CRISPR-Cas9 genome editing has been a topical subject since the Chinese research group led by Junjiu Huang at Sun Yat-sen University in Guangzhou used this technology to eliminate the human β-globulin (HBB) gene from the germline of a non-viable human embryo. Naturally occurring mutations in HBB cause the blood disorder β-thalassaemia, which can be fatal. The group's research article was rejected by both Nature and Science on ethical grounds and was eventually published in the journal Protein and Cell. Subsequently, in a groundbreaking decision, regulatory approval for a research study using CRISPR-Cas9 genome editing in viable human embryo cells was provided in the United Kingdom by the Human Fertilisation and Embryology Authority to Kathy Niakan's team at the Francis Crick Institute.
Despite the obvious potential benefits of this technology for the development of therapeutic treatment of otherwise incurable genetic and other diseases, ethical concerns over its therapeutic use are being debated around the globe. The biggest, but not the only, concerns over the use of this technology as a therapy are the possible off-target mutations that might arise during the use of the editing method, which would then be passed on to the patient's progeny.
In South Africa, gene editing techniques have and are being used in therapeutic research studies with adult human cells. However, the ethical concerns around somatic gene editing therapy are less controversial than with germline therapy. Any possible adverse effects in somatic cells would affect only the patient in question, and the treatment's risks can be assessed and weighed against the potential benefits. Conversely, germline mutations are transferred to all progeny cells and would be passed on to subsequent generations of children and form part of the human gene pool.
A number of patent applications relating to the use of CRISPR-Cas9 technology have been filed in South Africa by the Massachusetts Institute of Technology, the Broad Institute and the President and Fellows of Harvard College, among others. None have yet proceeded to grant.
The Patents Act (57/1978) does not preclude patenting of germline editing technology for human gametes or the products of such methods. However, certain inventions of this type may fall within the provisions of the Patents Act relating to offensive or immoral behaviour and may therefore be considered to be unpatentable. Since there is no substantive examination of patent applications in South Africa at present, it is questionable whether the registrar will ever refuse an application on such a ground. Another possible course of action for a third party wanting to challenge such a patent would be for it to apply for revocation of the patent once granted. One of the Patent Act's grounds for revocation of a granted patent is that it should not have been granted as it pertains to unpatentable subject matter. These provisions all hinge on a question of morality and whether the invention would generally be considered immoral by either the registrar or the courts, and such a consideration has yet to be made.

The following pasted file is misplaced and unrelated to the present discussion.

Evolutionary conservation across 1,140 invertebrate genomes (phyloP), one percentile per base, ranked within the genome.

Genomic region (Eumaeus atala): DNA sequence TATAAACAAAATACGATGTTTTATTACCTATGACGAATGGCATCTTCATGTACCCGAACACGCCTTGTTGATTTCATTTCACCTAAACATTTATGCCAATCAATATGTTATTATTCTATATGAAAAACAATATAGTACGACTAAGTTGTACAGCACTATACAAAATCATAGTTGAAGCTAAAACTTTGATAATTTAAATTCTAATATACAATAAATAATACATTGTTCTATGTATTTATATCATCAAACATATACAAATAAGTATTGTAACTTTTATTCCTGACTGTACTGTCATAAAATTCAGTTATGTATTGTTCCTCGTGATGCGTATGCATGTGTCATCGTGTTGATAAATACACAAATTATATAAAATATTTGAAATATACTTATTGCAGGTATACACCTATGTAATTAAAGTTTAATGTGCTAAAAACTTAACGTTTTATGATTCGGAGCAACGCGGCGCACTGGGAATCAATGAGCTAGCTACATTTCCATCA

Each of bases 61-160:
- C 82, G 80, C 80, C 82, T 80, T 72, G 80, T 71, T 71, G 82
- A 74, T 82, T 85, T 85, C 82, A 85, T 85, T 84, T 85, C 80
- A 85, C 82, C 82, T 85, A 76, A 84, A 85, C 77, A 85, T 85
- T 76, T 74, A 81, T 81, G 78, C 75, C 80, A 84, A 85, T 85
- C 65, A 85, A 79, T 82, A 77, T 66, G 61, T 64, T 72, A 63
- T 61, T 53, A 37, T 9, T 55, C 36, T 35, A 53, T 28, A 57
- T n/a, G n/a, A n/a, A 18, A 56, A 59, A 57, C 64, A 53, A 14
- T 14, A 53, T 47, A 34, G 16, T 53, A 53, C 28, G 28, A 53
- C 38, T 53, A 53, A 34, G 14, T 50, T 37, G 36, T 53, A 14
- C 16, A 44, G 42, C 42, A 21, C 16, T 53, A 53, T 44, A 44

Obtaining a granted patent is not a guarantee that the patented technology may be freely used. The National Health Act (61/2004) and its regulations – in particular, the Regulations relating to Control of Use of Blood, Blood Products, Tissue and Gametes in Humans, which were promulgated in 2012 – regulate the removal and use of tissue, blood, blood products and gametes from living persons. The use of such materials in techniques involving germline editing, although not specifically referenced, would also be regulated by the National Health Act.
At present, removal of any such materials, apart from gametes, requires written consent from the subject if he or she is over the age of 18 or from the subject's parent or guardian if he or she is under the age of 18. In the case of gametes, such material may be removed only if the subject is over the age of 18 or ministerial approval is obtained. Additionally, the National Health Act places restrictions on the reproductive cloning of human beings which would be part of the process where germline editing is used on a viable human embryo.
The National Health Act prohibits the manipulation of genetic material of human gametes, zygotes or embryos and activities such as nuclear transfer or embryo splitting for the purpose of the reproductive cloning of a human being. The minister of health may permit research on stem cells and zygotes which are younger than 14 days old, on a written application for research purposes, so long as the applicant undertakes to document the research and the donor's prior written consent is obtained.
Any person who fails to comply with the National Health Act regulations will be guilty of an offence and liable on conviction to a fine, 10 years' imprisonment or both.
Members of the scientific community have argued for a moratorium to be called on human germline editing and the US National Institute of Health (NIH) has banned NIH-funded research into the genomic editing of human embryos. However, other members of the scientific community have argued that it is unethical to withhold technology that might be used to treat otherwise incurable diseases.
At present, the modification of a human embryo's germline for therapeutic purposes culminating in the reproduction of a human being is prohibited in South Africa. Germline editing for research purposes might be permitted, but would require conditional ministerial approval.
For further information on this topic please contact Joanne van Harmelen at ENSafrica by telephone (+27 21 410 2500) or email (email@example.com). The ENSafrica website can be accessed at www.ensafrica.com.
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